The Mason City Globe-Gazette from Mason City, Iowa on March 27, 1931 · Page 2
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March 27, 1931

The Mason City Globe-Gazette from Mason City, Iowa · Page 2

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Mason City, Iowa
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Friday, March 27, 1931
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Page 2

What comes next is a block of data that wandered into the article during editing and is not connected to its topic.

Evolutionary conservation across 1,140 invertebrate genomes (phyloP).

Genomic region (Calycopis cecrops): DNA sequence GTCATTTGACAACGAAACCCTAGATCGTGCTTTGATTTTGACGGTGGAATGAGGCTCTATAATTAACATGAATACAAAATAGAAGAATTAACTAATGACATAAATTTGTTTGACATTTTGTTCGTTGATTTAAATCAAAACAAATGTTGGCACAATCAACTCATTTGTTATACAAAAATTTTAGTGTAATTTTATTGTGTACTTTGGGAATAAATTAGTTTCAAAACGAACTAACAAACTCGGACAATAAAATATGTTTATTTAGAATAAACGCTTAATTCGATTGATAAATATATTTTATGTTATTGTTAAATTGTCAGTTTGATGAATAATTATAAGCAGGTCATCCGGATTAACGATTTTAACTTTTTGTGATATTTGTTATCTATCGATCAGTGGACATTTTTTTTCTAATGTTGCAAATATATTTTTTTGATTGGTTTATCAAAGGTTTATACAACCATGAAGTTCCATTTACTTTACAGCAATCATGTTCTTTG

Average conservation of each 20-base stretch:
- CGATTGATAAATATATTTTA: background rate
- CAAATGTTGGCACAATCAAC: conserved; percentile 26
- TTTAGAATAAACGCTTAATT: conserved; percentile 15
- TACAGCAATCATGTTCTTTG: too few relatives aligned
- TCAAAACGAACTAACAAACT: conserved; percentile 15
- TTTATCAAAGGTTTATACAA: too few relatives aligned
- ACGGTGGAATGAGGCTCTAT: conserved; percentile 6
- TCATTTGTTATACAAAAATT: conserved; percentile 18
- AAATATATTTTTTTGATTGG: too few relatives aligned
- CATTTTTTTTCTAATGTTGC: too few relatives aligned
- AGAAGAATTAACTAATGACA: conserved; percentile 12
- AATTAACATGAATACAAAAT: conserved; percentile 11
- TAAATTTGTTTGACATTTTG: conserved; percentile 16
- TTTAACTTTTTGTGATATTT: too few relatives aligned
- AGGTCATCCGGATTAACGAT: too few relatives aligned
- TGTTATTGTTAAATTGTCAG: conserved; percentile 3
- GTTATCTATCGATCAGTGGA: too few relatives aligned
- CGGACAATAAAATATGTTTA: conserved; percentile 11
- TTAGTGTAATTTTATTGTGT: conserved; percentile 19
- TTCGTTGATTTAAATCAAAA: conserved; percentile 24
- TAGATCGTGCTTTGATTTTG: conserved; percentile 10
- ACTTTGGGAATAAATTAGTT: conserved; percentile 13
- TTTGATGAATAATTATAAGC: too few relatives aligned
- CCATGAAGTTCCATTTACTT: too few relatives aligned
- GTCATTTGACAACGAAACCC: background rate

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MASON CITY GLOBE-GAZETTE MARCH 27 1931 IN THE RADIO WORLD I:', By C. E. BUTTERFIELD ... Associated Press Radio Editor .{Time;is:central standard thruoutl .. NEW YORK, March 27. CffJ-r-A forerunner ot what may be developed iu synchronized .brosdcast- ing of identical programs on the same wave length is indicated by the proposed tie-up of four stations in the Columbia network. Under the plan approved by the radio commission, WCAH, Columbus, Ohio, WOKO, Albany, WHEC, Rochester, N. Y., and WHP, Har- · risburg, Pa., are to be operated on 1430 kilocycles. This means that -- COAL - BLUE RIBBON LUMP COAL. RAINBOW LUMP COAL. PHONE 1176 Consolidated COAL CO; .75 $7.00 within six weeks CBS will be running double the^ number of stations synchronized in" a single group, as compared with the NBC setups. That chain is operating WKAF- jWTIC and WJZ-WBAL together on two wave lengths. If engineers find that four stations function satisfactorily tn- gether, they no doubt will attempt to increase the number until tie dream of an entire network on the same channel is realized. "The Date Tree," a draina written by Delos Smith, New Orleans and New York newspaperman, is to be the radio play bill on the WEAF chain April 1. " ; FKIDA3T Part n of Hamlet by the radio guild, WJZ and network at 3.« Curtis institute of music concert, WABC chain at 3. Dudley Wilkinson, baritone, guest artist with Major Bowes' family, WEAF hookup at 6. Arthur Murray's dancing class, WJZ associates at 7:45. Story hour, "Her Son's Father," WABC and network at 8. Youth Dies of Bullet From Policeman's Gun FORT MADISON, March 27. UPl --Norbert Rose, 21, died here today as the result of 'a wound from a bullet fired when he was fleeing from Night Officer Carl B. Reeder early Thursday. BUY EM*%ftfrrrcw WEAR EM 7^7, TAKE MONTHS TO PAY ·^^Hi^HBHiMHIHHI^^^^B^H^HBHMHBM^HMM^HM^^BM^^^'^^^^^^^^^^^^TM "| ·-'" · lYbur Palm Sunday and. 1EASTER CLOTHES CREDIT Come to this friendly Credit Store for^all your Easter Clothes. Handsome Fur Trimmed COATS What styles, what fabrics, ·what george- o u s t r i m- mings! The '· the' leading : style creators. The prices are positively astonishing. ON EASY CREDIT To complete your outfit see the dainty Easier IR£SS£S A variety that will tempt you to buy two or three. Here are dresses of unusual charm and delicacy, daintily draped and tastefully trimmed. Superb values. 1932 PROMISES MUCH INTEREST Campaign Prophecies Based on Great Division on \ Many Issues. · JVASHINGTON, March 2T. (/P)-Bursts of prophecy concerning 1932 followed^ today in the path of developments that promised- an interesting if hot tumultuous political future. As observers scanned the horizon, they based their deductions on th-2 following: Some southern democrats are urging that business he the issue in the elections and that their next party convention 'ignore anti-prohibition proposals made at the recent meeting of their national committee. Senator Norris doubts that independents will help democrats to organize the new senate. Norris and Representative Laguardia have pledged cooperation between house and senate progressives. Dissension between the · major political parties over New. York and Chicago has brot up Tammany and episodes of the Harding administration. Leaders of a movement for a special session have been told their efforts probably will be fruitless. Members of the .southern, democratic wing-have begun their campaign to prevent convention approval of some platform planks suggested 'by Chairman Raskob of the national committee. -- ' VETERAN STATESMAN PRESIDENT GETS COOL WEATHER Ship Leaves Tropics That Burned Hoover's Face Deep Red. U. S. S. ARIZONA, March 27. UP) --The Arizona, carrying President Hoover and his party back to Washington, ran into cool bracing weather during the night .after a week spent in the tropics which left the faces of most of the party, including President Hoover's, burned to a deep red. The president turned to enjoyment of a complete rest in the three days which remain before the battleship reaches Norfolk and the party goes on to Washington. Hoover in a statement commented upon the progress the people of Porto Rico had made in self government and establishment of democratic institutions. His view of the Virgin Islands was less hopeful. He said that altho opinion was divided they might have some military value sometime, but that "when we paid $25,000,000 for them we acquired an : effective poprhouse, com- va popula- TIMOTHY HEALY, 76 Irish Patriot' and First Governor of Free State Is Dead DUBLIN, Irish Free State, March 27, UP)--The saorstat today mourned Timothy Michael Healy, Irish parliamentarian extraordinary and its first governor" general, who died In the night after a three weeks' illness. He was 75 years old. The, end had been foreseen for several days, altho he was ill with what was thot to be. only a bad cold for some time before seriousness of his malady, a bronchial affection, was appreciated. He took a turn for' the worse yesterday morning and his son was summoned to his bedside. As a member of parliament for what is now the saorstat Healy founded a tradition of his own, the "Irish"nights" in which he would sit back with his silk hat tipped over his nose, pretending not to 1 listen to debate. Suddenly he would arise, obtain the floor and deliver a speech of vitriol coated with honeyed Irish words. He withdrew from the house of commons when the free state got its own parliament and became first saorstate governor general, serving from 1922 to 1928. MANY HEARD IN STOCKYARD CASE Alleged Nuisance at Sumner .Is Investigated; Leslie Is Prosecutor. WAVERLY, March 27.--The Bremer county grand jury today entered upon the fourth day of its investigation of conditions in the Sumner stockyards, to be a public nuisance in a complaint filed by F. S. McCormick of Sumner. H. L,. Leslie of Waverly is serving as special county attorney for the investigation. More than 20 witnesses have been heard in the case. The question has been fought over since early February, and interest in the case has continued following a public meeting at which the Chicago Great Western railroad, operator of' the yards, the city of Sumner, and complaining residents were represented. her parent's home near Milan, Mo., for a visit. Her father, who had struck up a casual acquaintance with Burke at a farmer's home, in-, vited Burke to his home to play cards. After tha girl returned to Kansas City she corresponded with her future husband. She went back to her father's farm last June and they decided to be married. They drove to Ottumwa, Iowa, June 16, where she bought some clothes and the next day were married at Centerville, Iowa, going, to Colorado Springs on their honejj moon. After a trip thru the WOE they returned to the Missouri farji last September. 1. She denied that she was awar that her husband evec carried gun. EASTER MILLINERY ·419 8 ' SILK, HOSIERY, NORTH IOWA HAS LIGHT SNOWFALL (Continued From Pnge 1). ·es of snow, of great value to win- r\TTr)l' r I7 ter, wheat, followed a rain. Temper- DUKFvll HOUSE ACCEPTS BILL ON TRUCKS (Continued From Foge 1). or purchase swimming pools but left the way open to future consideration. The bill which was sponsored by C. F. Clark, Linn, was defeated, 24 to 23, but the senate refused to adopt a motion to table. Senator Clark said that he had heard complaints against the cost of government from all parts-of the state and that the bill represented one form of reducing expenditure. Upon motion of-George A. Wilson, Polk, the bill was amended to provide that cities which had started swimming pools might complete them: Approved.by House. .The senate, also passed the Tamisiea bill which had been approved by the house. It provides that funds due contractors on claims for labor and material shall not be withheld unless accompanied by a certified' statement showing that the general contractors have been notified. The senate concurred In the house amendments to the joint resolution providing for a survey on which to base a 25 year conservation program. The upper branch also approved three claim bills, including those for the Hall-Fabritz and Hatter-Gallagher election, contests. The senate passed the Rigby bill making bank drafts in payment of clearings preferred claim regardless of the assets against which it is drawn. The bill prompted a heated discussion but an agreement was reached thru the adoption of a motion striking out similar provisions applying to cashier's checks. Talk / about style · Here's what you want for Easter ·- Wo^ed SUITS and TO Get into, one of these s n a p p y Suits, or slip into a Topcoat. You'll be mighty pleased ·with yourself -and w i t h the m o n e y you'll save! CONTRACTS FOR COAL DISCUSSED (Continued From Page 1). lengthy clash in which Chapman joined. ·"You are hostile to the investigation," Kelleher said to Baird. "I am hostile to the way you are conducting it," was Baird's reply. Chapman interposed a remark that he had been summoned to testify regarding the purchase of coal by the university from the O'Hagan company but charged that "three quarters of the questions have been about the salary of Arch McFarlane." He said his subpoena was unsigned. The witness withdrew a statement made yesterday that the Great Lakes Coal and Coke company and Walter Bledsoe company had paid a commission to the O'Hagan firm on university contracts. Chapman said he had looked over his records and fouud no commission was received. Denies Walker Order. "Mr. Walker told you to say that?" asked Kelleher, referring to Henry Walker, attorney . for the board of education. Chapman denied this was the case. One ,of the transactions between the O'Hagan company and the university was oh Nov. 14, 1927, for 5,000 tons'of coal to be delivered during the next six 'months. Chapman's file did not include any letterh pertaining to the award of the contract and he said he .was unable to recall any of the details. "It seems to me," remarked Representative George T-Ciller, "the ordinary fellow would-know something fOKDAN? QJ 119 South Federal Ave. %7 People are Pleased · .with our Prices about a 5,000 ton order." Senator Doran inquired again today as to whether the 'university plant could burn Iowa coal. Chapman said he understood new equipment had been installed so that this was no possible. Chapman testified that the Midwest Coal company at Albia has paid the O'Hagan firm commissions on coal sold directly to the university. Asked why this was done, he said, "I suppose we stayed out of the bidding." Similar Agreements. This practice Is followed only between the midwest and O'Hagan companies, he said, but added that the McFarlane firm has similar agreements with other companies on some .contracts. ·· Chapman told Senator Doran that he believed no university or board of education officials new of this arrangement. Several companies, if asked by the university for bids, Chapman testified, would refer the request to the O'Hagan firm because "we are their legitimate jobbers." The O'Hagan company's bank records were examined and showed several checks drawn to the Kc- Farlane firm. Chapman said that I company would invoice coal to the Atures-fell, steadil; r,felI-M-JE-iif -" Reaches' The "norther" reached the Texas panhandle country last night. Fruit I crops were given up as lost at Am- ' arillo, Tex., where the thermometer dropped to 11 degrees. Stockmen feared the unexpected menace. Snow fell at Kansas City and other western Missouri points. Air traffic was brot to a standstill. The belated blizzard held Nebraska within its grip. Those who experienced the famous "blizzard of 18S8" saw its likeness in tnis storm It was agreed that Nebraska today was in the- midst of the season'-s worst storm. Cattlemen were making every effort to protect their stocks from the weather. Rain Falls in Iowa. Rain began falling thru out Iowa during the night, changing-to wet ?now 'toward morning. Temperatures hovered near the freezing point. Creston, which profited by the early March storm which covered the three southern tiers of counties with approximately a foot of snow reported nearly two inches already on the ground this morning and more falling. Fort Dodge reported an inch and a half of anow, and Cedar Rapids a blanket of snow from 3 to 4 inches deep. Boone received one and K half inches of snow with a precipitation of .30 and snow still was failing this morning. Estherville reported a precipitation of .07 inch. Council Bluffs, Sioux City, Ottumwa and Cherokee also reported snow. South Dakota today experienced its first general snow-fall of the winter season. Sioux Falls received 2% inches of snow during the night, with more falling this morning. Koads in the TO f VTti A TMTT Q\T- Springtime Is ENERGY TIME . . . MRS. RUTH CAMPBELL cooking- school expert, recognizes the h i g h quality of DIAMOND Bread and has demonstrated it daily. However, it does not take an expert to appreciate its quality--your own good taste tells the tale. Spring is in the air -- and in the hlood of healthy men, and women. A new urge^to activity is apparent everywhere; the world ia awakening after a long winter's sleep. "Spring fever" is just around the corner for those who draw on their bodily energy without eating enough ENERGY food to replace it. Eat plenty of bulky foods -- leafy vegetables and the like -- to purge the system, and for strength and energy eat generously of IAMOND You won't need any artificial "spring tonic" if you follow this course. Our bread provides practically all of the elements necessary for the human body, and furnishes them in easily digestible form. It is clean and wholesome, carefully made of the finest ingredients, by skilled workmen in a sanitary plant. Buy a loaf today and start taking this delicious kind of "spring tonic" at once. MASON CITY BAKING CO. Insist on Diamond, the Better Bread It Stays Fresh Longer. as a dangerous, widely sought machine gunner and bank robber. Thomas J. Higgins, detective sergeant, who questioned Mrs. Burke, former nurse in a Kansas City hospital, expressed belief that she did not know of his alleged criminal activities until after his arrest yesterday. Mrs. Burke was visiting here | when her husband was seized. She was detained for questioning.... "It couldn't nave been Richard who shot those men in Chicago," Mrs. Burke said, referring to the St. Valentine's day massacre. "He couldn't he a Killer. He is not that kind of man." · She said that Burke was "shocked 'and grieved" on their honeymoon when at Matamoros, Mexico, he saw the bodies of poor Mexicans dug up because their relatives could not pay rent for the graves. The girl related that her father first Introduced her to Burke. Shs was taking training: to be a nurse at Kansas City and had returned to vicinity of Mitchell were reported drifted. Zero temperatures did not reach eastern South Dakota, however. PATENTED ROASTING PROCESS CONTROLS FLAVOR OF COFFEE No Other Roasting Process Can Develop Such Uniform Goodness O'Hagan firm without a profit. The checks also showed bonuses last December of 5500 to Chapman and $200 to Miss Iiucille O'Hagan and last October of $200 to Chapman and ?50 to Miss O'Hagan. Loaned to Firm. The profit and loss account disclosed a balance last December 30 of $4,472.00 which Chapman asserted should be credited to R. L. France of Chicago, owner of both companies. He repeated his testimony that $4,000 of this amount had been loaned to the McFarlane company without a note. As the morning session closed, Chapman again protested that he had been quizzed on Arch McFarlane's personal affairs. Kelleher remarked that is an indication of his own fairness, he had not offered personal letters between McFarlane and President Walter A. Jesaup ol the university which happened to be in the O'Hagan files. Walker insisted that they be introduced. "We don't watft any insinuations," he said. Coffee drinking has become a joy forever to the millions who daily fill their cups with Hills Bros. CofTee. Of all coffees sold there are none that can duplicate its delicious, deep-flavored goodness. This matchless flavor is duo to the accuracy of every process from the blending to the packing of the fragrant coffee. Of special importance is the control of the roasting process. Instead of roasting coffee in bulk--the ordinary way---only a few pounds at a time pass through the roasters in a continuous stream. The flow of coffee, speed of operation and the heat are accurately controlled. Every berry is roasted evenly by this process--Controlled Roasting --invented and patented by Hills Bros. Naturally, the^resulting flavor is uniformly delicious, something that is rarely 'tha case in bulk- loastcd coffee. As fast as Hills Bros. Coffee is roasted and ground, it is packed in vacuum. By this process, air, which destroys the flavor of coffee, ia taken from the can and kept out. Ordinary cans, even if air-tight, do riot keep coffee fresh. Ask -for Hills Bros. Coffee by name and look for the Arab--the trade-mark--on the can. Sold hy grocers everywhere. Hills Bros. 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